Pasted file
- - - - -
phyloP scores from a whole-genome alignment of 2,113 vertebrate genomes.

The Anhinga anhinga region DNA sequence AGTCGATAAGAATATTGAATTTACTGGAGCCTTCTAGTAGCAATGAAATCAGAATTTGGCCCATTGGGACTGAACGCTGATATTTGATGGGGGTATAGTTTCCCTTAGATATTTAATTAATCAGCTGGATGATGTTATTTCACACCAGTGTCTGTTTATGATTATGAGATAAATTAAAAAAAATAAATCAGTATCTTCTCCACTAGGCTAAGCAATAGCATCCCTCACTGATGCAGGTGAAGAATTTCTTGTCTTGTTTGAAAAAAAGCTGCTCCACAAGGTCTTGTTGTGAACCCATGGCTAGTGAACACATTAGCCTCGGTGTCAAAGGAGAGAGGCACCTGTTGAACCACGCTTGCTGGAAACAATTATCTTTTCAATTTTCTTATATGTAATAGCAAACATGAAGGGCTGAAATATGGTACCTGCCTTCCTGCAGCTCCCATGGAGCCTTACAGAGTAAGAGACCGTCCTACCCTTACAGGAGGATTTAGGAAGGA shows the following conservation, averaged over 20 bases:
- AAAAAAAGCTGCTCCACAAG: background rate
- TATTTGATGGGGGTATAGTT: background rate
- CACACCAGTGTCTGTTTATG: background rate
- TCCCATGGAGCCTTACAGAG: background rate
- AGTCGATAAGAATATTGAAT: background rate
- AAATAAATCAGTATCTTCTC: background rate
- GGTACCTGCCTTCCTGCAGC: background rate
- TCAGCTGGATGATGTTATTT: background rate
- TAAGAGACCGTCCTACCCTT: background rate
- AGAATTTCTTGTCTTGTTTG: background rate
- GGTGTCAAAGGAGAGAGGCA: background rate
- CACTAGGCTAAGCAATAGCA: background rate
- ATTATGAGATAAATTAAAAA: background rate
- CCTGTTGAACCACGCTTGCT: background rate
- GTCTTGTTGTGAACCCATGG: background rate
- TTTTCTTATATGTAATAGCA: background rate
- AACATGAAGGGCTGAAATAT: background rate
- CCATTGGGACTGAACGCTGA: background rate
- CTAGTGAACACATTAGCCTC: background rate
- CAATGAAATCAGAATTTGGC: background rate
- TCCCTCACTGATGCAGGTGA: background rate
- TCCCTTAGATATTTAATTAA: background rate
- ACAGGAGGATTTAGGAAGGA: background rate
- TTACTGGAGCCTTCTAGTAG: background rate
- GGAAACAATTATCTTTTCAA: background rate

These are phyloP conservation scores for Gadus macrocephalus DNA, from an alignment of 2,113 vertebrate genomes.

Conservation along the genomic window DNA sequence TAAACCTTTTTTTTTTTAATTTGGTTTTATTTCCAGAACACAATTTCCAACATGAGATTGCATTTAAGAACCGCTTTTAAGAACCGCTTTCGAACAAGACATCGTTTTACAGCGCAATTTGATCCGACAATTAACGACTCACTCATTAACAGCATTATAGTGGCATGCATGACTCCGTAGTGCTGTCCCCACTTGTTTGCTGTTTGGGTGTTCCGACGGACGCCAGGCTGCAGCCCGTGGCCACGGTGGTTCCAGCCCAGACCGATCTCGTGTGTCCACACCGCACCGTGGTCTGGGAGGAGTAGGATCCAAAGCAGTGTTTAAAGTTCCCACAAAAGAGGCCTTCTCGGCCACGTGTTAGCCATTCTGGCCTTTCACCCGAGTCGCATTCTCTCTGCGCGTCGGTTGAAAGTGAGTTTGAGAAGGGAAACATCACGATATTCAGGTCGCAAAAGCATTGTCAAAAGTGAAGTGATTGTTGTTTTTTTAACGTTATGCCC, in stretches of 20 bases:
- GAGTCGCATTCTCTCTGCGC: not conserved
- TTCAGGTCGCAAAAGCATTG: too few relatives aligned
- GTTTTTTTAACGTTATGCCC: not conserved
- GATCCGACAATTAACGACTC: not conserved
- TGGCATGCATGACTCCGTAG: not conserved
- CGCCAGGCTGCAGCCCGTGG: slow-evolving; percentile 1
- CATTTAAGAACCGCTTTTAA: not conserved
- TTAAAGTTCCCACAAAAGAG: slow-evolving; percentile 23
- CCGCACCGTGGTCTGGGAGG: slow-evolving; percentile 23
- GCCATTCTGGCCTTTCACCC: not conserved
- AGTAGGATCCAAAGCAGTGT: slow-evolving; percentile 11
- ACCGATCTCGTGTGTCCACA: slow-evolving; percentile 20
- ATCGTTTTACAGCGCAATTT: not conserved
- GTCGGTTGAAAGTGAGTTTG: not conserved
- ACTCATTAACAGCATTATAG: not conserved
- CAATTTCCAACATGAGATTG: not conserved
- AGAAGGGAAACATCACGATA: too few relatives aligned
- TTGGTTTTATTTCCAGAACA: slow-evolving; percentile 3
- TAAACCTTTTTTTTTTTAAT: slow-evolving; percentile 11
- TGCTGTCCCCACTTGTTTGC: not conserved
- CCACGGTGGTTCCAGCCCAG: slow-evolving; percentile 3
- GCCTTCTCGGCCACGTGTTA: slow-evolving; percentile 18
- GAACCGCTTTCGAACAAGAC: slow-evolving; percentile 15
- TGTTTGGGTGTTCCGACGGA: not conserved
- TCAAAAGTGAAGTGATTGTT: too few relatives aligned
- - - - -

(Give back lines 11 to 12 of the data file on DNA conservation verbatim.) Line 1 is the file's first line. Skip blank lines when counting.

- TAAGAGACCGTCCTACCCTT: background rate
- AGAATTTCTTGTCTTGTTTG: background rate